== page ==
Tag Archives: Nudibranch

Invertebrate Locomotion in the Ocean

At the Catalina Island Marine Institute, we are all about being active and on the move.  The same goes for the invertebrates in our labs! But how do they move? Magic? Super powers? Thinking happy thoughts? Actually, we can explain with…..science!

Some of the animals in our lab move by using their little tube feet.  These are animals like the sea stars, sea cucumbers, and urchins, which are all members of the phylum Echinodermata.  Echinodermata translates to “spiny skin”.  Not only do the members of this phylum have spines, they also have sticky little feet! In fact, if you look underneath any of these animals, you will see what looks like little tubes with suction cups on the ends.  The animal will extend these tube  feet in the direction it wants to go, suction on, and then pull itself along.  Sometimes the tube feet can also be used as levers and for food capture. The tube feet can also be used to help the animal stay in place, if say, kids—I mean… “seagulls”—..were trying to grab at them! So cool.

Some of the friends in our Mollusk tank, such as the California Sea Hare, Aplysia californica, and the Spanish Shawl nudibranch, Flabellina iodinea, move in a different way.  These animals have a soft slug-like body, the length of which is called a “foot”.  Weird, I know, imagine if your whole body was called a foot! So the foot produces slime and when the animal contracts its muscles and moves tiny hairs on its body through the slime it manages to scoot, scoot, scoot! 

As if this wasn’t enough, many of the slugs can also swim (Fig.2)  The Spanish Shawl and the Lion’s Mane, Melibe leonina, can swim by whipping their head back and forth towards the end of  their foot. It can be an effective way to respond to predators, and kind of looks like they are throwing down for a dance off.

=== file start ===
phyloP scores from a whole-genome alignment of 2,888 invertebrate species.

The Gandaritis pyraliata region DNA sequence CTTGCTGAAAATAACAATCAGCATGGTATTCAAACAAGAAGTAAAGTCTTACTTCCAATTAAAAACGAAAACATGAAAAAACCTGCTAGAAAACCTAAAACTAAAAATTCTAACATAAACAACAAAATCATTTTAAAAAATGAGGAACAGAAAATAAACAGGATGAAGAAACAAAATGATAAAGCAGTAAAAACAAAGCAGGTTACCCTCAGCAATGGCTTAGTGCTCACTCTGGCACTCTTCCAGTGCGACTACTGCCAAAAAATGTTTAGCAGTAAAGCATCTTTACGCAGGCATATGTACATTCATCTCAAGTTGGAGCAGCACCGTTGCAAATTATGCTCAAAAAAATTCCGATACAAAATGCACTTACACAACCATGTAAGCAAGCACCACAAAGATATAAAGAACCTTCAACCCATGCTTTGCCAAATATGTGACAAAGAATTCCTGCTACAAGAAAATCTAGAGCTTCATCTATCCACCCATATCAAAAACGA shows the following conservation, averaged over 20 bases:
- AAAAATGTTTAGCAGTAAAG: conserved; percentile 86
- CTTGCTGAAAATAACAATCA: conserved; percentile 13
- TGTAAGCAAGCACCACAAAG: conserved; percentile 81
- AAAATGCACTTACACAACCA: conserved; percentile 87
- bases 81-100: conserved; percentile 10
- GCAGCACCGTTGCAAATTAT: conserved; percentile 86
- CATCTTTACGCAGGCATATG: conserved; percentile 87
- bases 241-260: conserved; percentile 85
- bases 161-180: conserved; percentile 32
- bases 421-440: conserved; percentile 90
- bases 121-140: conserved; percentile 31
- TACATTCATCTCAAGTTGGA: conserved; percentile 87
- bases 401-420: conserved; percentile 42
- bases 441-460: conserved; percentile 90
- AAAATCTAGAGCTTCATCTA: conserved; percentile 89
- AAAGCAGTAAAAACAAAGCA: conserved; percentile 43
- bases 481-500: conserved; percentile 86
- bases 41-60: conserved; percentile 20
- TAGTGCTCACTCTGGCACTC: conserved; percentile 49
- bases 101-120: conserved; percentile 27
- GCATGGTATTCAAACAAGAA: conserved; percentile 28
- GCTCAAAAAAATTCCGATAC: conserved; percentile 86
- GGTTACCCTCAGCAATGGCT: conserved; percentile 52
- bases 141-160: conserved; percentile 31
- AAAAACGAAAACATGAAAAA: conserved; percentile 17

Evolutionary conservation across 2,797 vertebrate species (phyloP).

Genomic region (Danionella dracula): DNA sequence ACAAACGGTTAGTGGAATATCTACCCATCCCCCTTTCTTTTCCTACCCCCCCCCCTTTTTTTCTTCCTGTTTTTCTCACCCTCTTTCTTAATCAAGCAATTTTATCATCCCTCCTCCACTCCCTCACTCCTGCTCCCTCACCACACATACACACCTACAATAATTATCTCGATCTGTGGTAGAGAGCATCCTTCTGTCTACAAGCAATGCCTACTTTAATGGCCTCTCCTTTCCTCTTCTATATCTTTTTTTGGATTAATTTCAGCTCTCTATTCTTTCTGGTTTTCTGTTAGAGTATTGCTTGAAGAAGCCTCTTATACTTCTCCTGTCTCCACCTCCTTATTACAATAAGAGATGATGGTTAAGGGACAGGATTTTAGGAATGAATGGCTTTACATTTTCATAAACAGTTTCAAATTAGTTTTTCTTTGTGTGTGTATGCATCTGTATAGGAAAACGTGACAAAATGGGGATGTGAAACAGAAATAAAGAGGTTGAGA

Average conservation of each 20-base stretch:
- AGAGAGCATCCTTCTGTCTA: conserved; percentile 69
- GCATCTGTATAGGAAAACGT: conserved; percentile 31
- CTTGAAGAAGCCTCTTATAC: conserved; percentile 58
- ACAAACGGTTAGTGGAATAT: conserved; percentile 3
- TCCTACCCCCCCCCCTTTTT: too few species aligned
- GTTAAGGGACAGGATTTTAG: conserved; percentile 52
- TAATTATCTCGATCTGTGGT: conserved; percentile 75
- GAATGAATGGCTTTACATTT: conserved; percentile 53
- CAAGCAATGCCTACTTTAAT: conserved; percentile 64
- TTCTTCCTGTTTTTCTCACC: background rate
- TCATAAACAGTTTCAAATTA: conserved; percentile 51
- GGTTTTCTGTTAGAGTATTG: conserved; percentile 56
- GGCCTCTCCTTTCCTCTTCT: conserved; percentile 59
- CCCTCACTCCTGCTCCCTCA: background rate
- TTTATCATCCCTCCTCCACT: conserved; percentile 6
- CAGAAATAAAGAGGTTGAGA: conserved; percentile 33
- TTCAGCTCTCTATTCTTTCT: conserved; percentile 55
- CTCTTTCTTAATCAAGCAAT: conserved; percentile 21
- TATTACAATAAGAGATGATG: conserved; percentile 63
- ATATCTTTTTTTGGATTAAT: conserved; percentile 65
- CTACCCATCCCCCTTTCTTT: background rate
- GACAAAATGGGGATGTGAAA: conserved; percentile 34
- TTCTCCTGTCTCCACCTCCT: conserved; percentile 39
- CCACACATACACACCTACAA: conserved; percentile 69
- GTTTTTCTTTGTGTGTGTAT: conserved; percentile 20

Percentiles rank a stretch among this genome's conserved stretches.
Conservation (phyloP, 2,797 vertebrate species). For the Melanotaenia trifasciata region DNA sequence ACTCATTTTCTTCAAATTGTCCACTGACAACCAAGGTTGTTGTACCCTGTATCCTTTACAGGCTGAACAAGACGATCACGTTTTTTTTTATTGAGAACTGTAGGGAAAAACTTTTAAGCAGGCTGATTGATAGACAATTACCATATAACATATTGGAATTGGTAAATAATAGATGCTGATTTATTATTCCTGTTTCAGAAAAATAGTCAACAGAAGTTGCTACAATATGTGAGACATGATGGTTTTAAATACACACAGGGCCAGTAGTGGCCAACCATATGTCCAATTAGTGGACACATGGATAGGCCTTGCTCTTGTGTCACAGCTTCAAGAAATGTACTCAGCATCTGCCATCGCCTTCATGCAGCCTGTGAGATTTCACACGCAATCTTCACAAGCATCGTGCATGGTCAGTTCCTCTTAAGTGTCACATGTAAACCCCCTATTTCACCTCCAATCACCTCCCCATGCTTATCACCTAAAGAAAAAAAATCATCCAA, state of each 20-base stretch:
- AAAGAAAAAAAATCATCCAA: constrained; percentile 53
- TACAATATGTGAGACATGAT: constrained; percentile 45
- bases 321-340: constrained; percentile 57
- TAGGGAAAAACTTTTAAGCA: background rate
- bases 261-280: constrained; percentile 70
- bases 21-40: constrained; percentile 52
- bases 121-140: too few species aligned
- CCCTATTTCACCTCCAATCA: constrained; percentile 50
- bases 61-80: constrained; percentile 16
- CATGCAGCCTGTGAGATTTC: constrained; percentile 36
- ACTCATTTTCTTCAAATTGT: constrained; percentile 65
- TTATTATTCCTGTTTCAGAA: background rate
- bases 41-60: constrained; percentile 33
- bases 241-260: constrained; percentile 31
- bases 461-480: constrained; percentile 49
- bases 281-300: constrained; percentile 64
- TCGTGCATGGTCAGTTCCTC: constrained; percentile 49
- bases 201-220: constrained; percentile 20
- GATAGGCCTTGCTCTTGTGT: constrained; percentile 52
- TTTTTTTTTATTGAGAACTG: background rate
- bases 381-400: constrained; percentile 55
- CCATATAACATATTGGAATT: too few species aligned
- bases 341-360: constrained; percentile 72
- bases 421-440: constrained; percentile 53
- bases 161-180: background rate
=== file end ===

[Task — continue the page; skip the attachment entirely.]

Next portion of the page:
The take away here is that there are many ways to move through life, and invertebrates are great role models for showing us how it’s done! There’s no right or wrong way, whether you have many sticky feet, a whole body called a foot to scoot around on slime with, or maybe you just whip back and forth—- no kind of motion is too “loco” to be in the ocean!





Have you ever been snorkeling and come across a brightly colored sea slug looking like creature? Well that means you may have just stumbled across a nudibranch!

It is estimated that there are over 3,000 species of nudibranchs making these “naked gilled” invertebrates the largest order of opisthobranchs, “sea slugs”, found in our ocean! And because there are such a varied amount of nudibranchs these incredible invertebrates can be classified under one of four suborders:

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  1. Doridina – Dorids make up the largest suborder of nudibranchs. They typically have a flat or tube shaped body as well as branchial plumes, or anal gills.
  1. Aeolidina – Aeolids make up the second largest suborder of nudibranchs. They have long tubular bodies as well as rows of respiratory organs referred to as cerata.
  1. Dendronotina – Dendronotids and Melibes have tubular bodies as well as gills in spindle or branched formations.
  1. Arminina – Arminids are more so the types of nudibranchs that do not fit into the other three suborders. They typically have gills on the side of their body and a velum, or oral veil, on their head.

Nudibranchs have very limited sight. Although they do posses eyespots, nudibranchs can only really detect light with their eyespots; they do not have the ability to see images or color. So unfortunately nudibranchs will never realize how stunning they truly are.

Nudibranchs also lack taste buds therefore they utilize a sense other than taste to find food. These awesome creatures possess rhinophores (“rhino” meaning nose and “phore” meaning carrier) in order to detect chemical molecules in the water and hunt down prey.

Nudibranchs are pretty intelligent creatures because they utilize products from algae and other animals in their day-to-day lives. For example some nudibranchs form symbiotic, mutually beneficial, relationships with chloroplasts and zooxanthellae. They store them in their bodies and then utilize the energy produced by chloroplasts and zooxanthellae either as a source of food or even an energy boost! Aeolids even have the ability to feed upon nematocysts (stinging cells), store them in cnidosacs at the tip of their cerata, and then use these nematocysts as a form of defense!

Written By: Alex Feltes


Behrens, David W. Nudibranch Behavior. Jacksonville, FL: New World, 2007

Behrens, David W. Pacific Coast Nudibranchs. Monterey, CA: Sea Challengers, 1991


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